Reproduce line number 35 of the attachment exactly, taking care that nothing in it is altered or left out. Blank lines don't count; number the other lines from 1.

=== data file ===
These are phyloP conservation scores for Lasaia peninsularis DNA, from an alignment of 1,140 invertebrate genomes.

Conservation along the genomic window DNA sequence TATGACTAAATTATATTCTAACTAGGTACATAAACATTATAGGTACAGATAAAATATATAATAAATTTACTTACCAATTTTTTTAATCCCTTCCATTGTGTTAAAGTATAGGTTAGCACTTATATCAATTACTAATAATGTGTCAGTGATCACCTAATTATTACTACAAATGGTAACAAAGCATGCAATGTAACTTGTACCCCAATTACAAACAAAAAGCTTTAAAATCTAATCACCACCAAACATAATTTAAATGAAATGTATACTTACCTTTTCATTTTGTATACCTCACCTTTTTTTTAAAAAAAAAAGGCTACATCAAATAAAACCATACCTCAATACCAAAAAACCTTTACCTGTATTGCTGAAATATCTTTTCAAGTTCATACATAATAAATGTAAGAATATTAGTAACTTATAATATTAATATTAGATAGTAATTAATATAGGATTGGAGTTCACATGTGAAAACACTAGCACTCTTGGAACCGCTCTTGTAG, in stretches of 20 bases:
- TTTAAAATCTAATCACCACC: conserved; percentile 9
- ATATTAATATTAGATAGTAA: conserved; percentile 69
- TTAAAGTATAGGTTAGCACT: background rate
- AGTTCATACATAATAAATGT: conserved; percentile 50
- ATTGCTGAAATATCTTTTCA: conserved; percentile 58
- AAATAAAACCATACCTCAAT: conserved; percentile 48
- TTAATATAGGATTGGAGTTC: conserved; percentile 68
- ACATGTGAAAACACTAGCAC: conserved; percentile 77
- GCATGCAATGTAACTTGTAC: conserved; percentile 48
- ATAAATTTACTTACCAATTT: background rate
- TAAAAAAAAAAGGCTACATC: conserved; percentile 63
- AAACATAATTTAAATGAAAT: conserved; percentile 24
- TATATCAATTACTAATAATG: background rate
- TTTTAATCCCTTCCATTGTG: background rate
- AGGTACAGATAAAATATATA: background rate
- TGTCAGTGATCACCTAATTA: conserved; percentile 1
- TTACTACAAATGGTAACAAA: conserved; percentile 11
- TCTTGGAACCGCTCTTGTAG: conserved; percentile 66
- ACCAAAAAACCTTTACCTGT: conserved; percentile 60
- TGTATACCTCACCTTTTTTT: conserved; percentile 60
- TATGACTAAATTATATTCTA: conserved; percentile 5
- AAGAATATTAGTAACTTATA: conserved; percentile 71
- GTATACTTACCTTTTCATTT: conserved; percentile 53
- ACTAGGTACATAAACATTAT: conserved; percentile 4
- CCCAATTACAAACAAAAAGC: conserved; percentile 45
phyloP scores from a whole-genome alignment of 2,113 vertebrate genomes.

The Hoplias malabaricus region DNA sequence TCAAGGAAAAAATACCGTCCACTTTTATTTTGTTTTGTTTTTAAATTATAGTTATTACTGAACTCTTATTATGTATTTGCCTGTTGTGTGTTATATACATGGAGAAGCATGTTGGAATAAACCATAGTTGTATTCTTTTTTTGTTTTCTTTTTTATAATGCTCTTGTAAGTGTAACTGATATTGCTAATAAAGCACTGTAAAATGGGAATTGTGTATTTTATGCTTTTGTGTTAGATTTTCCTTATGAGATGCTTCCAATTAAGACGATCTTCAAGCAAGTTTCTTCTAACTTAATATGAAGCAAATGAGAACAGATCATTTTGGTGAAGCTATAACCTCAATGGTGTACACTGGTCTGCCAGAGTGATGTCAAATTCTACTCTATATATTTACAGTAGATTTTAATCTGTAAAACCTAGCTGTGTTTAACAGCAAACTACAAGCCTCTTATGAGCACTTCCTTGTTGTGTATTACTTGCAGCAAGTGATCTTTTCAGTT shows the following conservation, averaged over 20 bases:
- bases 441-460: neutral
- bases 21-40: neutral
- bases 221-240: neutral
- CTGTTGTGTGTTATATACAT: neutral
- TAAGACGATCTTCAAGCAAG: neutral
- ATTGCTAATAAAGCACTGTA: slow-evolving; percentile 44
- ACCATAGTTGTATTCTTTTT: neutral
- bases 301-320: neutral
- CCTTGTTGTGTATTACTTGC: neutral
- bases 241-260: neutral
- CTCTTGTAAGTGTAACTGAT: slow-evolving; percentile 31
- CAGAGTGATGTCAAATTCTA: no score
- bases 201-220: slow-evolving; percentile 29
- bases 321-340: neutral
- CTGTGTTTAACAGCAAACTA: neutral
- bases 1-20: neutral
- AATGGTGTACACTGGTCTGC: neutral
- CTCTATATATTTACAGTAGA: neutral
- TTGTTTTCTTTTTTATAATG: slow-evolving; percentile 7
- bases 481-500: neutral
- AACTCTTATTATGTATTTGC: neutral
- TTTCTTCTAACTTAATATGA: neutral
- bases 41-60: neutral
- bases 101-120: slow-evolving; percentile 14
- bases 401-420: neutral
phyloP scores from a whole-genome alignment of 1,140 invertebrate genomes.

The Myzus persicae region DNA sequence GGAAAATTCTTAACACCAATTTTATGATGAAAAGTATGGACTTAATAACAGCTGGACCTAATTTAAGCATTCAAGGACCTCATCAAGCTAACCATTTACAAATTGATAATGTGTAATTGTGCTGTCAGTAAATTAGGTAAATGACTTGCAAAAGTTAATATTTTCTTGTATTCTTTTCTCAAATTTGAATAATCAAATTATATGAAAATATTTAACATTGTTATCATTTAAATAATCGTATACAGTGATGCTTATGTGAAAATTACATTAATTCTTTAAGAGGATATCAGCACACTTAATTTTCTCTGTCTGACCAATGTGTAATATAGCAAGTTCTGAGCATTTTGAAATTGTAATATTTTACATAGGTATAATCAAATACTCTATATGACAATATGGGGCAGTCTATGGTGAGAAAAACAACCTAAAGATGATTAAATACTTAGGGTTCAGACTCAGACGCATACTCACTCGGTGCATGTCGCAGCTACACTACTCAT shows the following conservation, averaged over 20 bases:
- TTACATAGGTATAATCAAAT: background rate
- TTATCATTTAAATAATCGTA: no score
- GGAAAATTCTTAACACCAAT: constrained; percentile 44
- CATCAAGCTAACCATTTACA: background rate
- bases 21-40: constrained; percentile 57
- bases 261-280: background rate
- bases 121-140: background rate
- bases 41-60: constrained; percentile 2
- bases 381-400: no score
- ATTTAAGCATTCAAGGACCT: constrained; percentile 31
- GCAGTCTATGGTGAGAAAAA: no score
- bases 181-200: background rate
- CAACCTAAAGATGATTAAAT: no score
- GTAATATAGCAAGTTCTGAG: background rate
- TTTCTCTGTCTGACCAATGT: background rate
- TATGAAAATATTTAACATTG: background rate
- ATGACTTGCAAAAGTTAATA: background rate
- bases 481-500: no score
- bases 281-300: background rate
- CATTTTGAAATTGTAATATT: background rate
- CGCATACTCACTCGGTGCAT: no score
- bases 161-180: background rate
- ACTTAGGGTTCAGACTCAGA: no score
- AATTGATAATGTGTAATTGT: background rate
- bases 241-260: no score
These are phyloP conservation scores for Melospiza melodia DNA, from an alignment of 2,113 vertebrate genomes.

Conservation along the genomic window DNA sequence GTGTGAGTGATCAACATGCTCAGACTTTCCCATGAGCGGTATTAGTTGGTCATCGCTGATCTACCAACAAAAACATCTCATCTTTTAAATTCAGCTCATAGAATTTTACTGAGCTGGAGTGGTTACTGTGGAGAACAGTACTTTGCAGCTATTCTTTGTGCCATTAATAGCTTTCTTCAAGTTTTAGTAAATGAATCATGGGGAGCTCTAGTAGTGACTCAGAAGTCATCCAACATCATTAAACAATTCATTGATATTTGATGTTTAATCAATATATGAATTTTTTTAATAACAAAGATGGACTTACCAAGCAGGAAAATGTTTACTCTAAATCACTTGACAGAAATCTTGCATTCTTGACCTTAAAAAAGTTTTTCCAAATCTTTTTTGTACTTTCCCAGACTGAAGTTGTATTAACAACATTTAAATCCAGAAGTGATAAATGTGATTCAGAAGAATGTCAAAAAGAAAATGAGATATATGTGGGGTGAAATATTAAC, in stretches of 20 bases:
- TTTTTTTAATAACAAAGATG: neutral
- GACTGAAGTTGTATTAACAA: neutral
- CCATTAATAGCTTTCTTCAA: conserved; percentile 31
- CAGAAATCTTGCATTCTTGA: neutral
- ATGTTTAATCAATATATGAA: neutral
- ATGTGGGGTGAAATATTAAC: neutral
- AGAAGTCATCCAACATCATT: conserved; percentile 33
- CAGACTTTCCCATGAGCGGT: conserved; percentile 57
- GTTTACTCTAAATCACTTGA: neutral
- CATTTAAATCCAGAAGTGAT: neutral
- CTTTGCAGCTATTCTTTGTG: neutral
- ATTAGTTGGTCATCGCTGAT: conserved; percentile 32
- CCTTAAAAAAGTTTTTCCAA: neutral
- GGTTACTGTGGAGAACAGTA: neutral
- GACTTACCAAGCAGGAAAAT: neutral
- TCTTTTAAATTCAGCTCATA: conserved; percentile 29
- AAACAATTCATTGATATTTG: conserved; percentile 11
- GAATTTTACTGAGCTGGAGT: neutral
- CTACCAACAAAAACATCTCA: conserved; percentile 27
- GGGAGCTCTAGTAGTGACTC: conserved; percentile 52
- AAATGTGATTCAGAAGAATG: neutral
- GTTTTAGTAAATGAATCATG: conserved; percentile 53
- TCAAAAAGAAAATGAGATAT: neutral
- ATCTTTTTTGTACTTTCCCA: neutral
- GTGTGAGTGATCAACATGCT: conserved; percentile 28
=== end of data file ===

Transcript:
- ATTGCTAATAAAGCACTGTA: slow-evolving; percentile 44